Lions, World Lion Day, ethical tourism, travel, Africa, Hwange National Park, Zimbabwe, endangered species, wildlife photography

The Lion and The Leopard

For those of you who follow Purr and Roar on Facebook you would have seen this post this morning. At first glance I thought it was fake, but turns out to be an unbelievable, legitimate, sighting. If there weren’t the photos to back it up no one would believe it. Article as published in BBC News. Enjoy!

A never before seen sighting of a lioness, called Nosikitok, a mother to her own three cubs born in June, spotted nursing a leopard cub thought to be about the same age as her own cubs.

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Lion expert Dr Luke Hunter told the BBC the images are a once-in-a-lifetime sight– Image © Joop Van Der Linde/Ndutu Lodge

This is unheard of as lions and leopards are natural mortal enemies, most lions will kill leopard cubs if given the chance as a way of eliminating the competition. The lucky person who photographed the pair was Joop Van Der Linde, a guest at Ndutu Safari Lodge in Tanzania’s Ngorongoro Conservation Area.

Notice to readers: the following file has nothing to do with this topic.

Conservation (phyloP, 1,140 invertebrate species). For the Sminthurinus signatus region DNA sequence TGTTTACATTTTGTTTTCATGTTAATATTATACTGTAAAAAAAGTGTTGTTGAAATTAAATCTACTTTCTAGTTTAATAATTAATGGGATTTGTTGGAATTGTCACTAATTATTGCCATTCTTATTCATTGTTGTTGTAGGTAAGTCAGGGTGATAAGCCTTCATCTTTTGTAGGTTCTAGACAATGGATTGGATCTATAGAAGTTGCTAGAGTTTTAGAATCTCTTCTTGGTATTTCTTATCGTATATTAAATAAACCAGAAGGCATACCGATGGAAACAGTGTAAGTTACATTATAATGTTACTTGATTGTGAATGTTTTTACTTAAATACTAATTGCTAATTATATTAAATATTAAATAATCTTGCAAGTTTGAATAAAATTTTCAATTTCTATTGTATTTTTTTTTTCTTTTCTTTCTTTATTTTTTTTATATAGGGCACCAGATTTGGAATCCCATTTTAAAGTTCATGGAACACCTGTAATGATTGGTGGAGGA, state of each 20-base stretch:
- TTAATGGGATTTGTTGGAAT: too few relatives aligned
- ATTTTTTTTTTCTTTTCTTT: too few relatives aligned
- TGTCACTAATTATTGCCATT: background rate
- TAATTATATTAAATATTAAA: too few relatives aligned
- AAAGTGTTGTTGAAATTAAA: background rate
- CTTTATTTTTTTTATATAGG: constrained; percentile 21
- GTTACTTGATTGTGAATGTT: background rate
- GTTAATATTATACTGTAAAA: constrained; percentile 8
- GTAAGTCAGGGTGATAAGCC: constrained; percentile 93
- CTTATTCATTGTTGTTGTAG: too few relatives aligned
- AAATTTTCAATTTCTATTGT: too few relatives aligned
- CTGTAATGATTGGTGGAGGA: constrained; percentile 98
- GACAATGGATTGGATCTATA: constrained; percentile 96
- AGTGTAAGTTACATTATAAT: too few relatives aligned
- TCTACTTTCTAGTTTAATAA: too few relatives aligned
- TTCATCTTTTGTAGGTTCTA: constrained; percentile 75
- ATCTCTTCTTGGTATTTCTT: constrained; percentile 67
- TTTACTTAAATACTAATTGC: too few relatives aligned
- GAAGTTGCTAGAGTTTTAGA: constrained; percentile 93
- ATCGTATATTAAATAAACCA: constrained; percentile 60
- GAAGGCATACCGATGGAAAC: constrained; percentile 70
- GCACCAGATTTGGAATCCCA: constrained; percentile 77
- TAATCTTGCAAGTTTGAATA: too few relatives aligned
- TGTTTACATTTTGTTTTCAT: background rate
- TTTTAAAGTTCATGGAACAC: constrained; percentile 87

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Lion expert Dr Luke Hunter told the BBC the images are a once-in-a-lifetime sight – Image © Joop Van Der Linde/Ndutu Lodge

The lioness is fitted with a GPS collar and is part of the KopeLion project which aims to “to foster human-lion coexistence in Ngorongoro Conservation Area.” Unusual animal pairs are not uncommon but this is something that has baffled and surprised the experts.

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The lioness Nosikitok recently had her second litter of cubs
– Image © Joop Van Der Linde/Ndutu Lodge

Dr Luke Hunter, President and Chief Conservation Officer for Panthera, a global wild cat conservation organization which supports Kope Lion, told the BBC the incident was “truly unique”. He also goes on to say that he is not aware of this type of relationship having ever occurred between different species of big cats.

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The local safari lodge says that there is a resident female leopard in the area who they think may have cubs. With luck, the tiny leopard will soon be back with its natural mother – Image © Joop Van Der Linde/Ndutu Lodge